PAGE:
Two years have changed our family in so many ways, both as a whole and as individuals. We have lost family members, helped family members fight cancer, gone from 2 kids to 4, raised a teenager, watched Vlad graduate from High school (and going into labor at the same time), watched as Vlad builds relationships with family and for them to embrace him as their own. Baby Olivia was born 6/3/16, and brought everyone closer together. We took our first family vacation and were able to just enjoy spending time with each other, well, at least some of the time. 

Saturday, October 24, 2015

Love Crosses Oceans Foundation

It's about time! I have been slacking in the blogging department this last year, like seriously. After our first year home and all the crazy that came with it, we have been brave in taking on more this year. It's a bunch of little things, Vlad working, the little ones taking gymnastics, Girl Scouts, PTA, and so much more. But the biggest of all is finally ready to be unveiled. This has been in the works for over a year now and has finally become a legitimate reality.

I started a non profit with a few friends to fill in the gaps we saw in our adoption community. There are many amazing organization's out there, but they usually have a specific focus like advocating for only special needs orphans. We saw how many other children that didn't fit into this mold (my own child included), a lack of support in fundraising options for families adopting or hosting, and very few programs helping the children left behind that age out of the system. So we decided to act. I wanted to be able to do all these things and so many more, so I did a lot of research. Many hours of creating legal documents (mission statements, articles of incorporation, bylaws, etc), and lots of money spent to apply and be officially approved by the government as a recognized 501c3 non profit. It has taken a year, but as of August we received official approval which was retroactive from when I officially filed to become a corporation in January.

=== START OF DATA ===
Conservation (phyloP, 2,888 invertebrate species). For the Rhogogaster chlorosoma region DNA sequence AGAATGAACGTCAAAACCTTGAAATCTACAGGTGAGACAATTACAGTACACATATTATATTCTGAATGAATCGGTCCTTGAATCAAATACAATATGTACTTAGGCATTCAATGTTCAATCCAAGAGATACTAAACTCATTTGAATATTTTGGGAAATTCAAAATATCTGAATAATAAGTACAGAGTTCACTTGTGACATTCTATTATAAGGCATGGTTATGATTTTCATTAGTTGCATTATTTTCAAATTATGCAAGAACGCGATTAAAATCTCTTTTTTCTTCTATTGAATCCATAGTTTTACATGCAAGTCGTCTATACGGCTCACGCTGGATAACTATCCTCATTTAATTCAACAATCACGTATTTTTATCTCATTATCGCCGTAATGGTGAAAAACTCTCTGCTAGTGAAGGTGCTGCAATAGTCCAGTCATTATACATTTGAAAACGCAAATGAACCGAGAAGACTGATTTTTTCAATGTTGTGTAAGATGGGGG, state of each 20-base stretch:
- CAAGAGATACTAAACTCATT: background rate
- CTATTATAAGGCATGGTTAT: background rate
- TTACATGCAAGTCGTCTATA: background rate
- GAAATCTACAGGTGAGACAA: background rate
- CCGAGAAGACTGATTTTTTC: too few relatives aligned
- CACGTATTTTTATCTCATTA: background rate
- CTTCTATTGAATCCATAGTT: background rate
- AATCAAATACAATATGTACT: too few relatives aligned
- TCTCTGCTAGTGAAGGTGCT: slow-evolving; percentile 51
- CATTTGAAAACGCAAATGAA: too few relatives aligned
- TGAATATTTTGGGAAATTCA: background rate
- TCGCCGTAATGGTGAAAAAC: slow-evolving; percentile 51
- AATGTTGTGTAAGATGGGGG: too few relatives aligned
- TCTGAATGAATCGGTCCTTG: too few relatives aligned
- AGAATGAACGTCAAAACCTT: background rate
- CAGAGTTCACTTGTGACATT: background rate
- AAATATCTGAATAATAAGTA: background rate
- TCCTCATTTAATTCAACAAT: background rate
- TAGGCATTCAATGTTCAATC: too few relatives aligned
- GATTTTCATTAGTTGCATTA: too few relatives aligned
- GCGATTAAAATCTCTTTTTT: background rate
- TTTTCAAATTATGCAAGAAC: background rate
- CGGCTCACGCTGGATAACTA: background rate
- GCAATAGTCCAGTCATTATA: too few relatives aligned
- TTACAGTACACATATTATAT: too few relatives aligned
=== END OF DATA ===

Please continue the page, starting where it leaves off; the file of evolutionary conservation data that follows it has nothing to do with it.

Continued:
Me and my friends spent weeks bouncing off ideas of what we should call our organization. Lots of really great ideas from some amazing women, but nothing seemed to truly fit to me. Then  one day I looked down and remember how it all started. I remembered that Love Crosses Oceans, which is how Love Crosses Oceans Foundation was born.  Our website is up and running and can be viewed at , we have a broad range of areas we want to provide support for.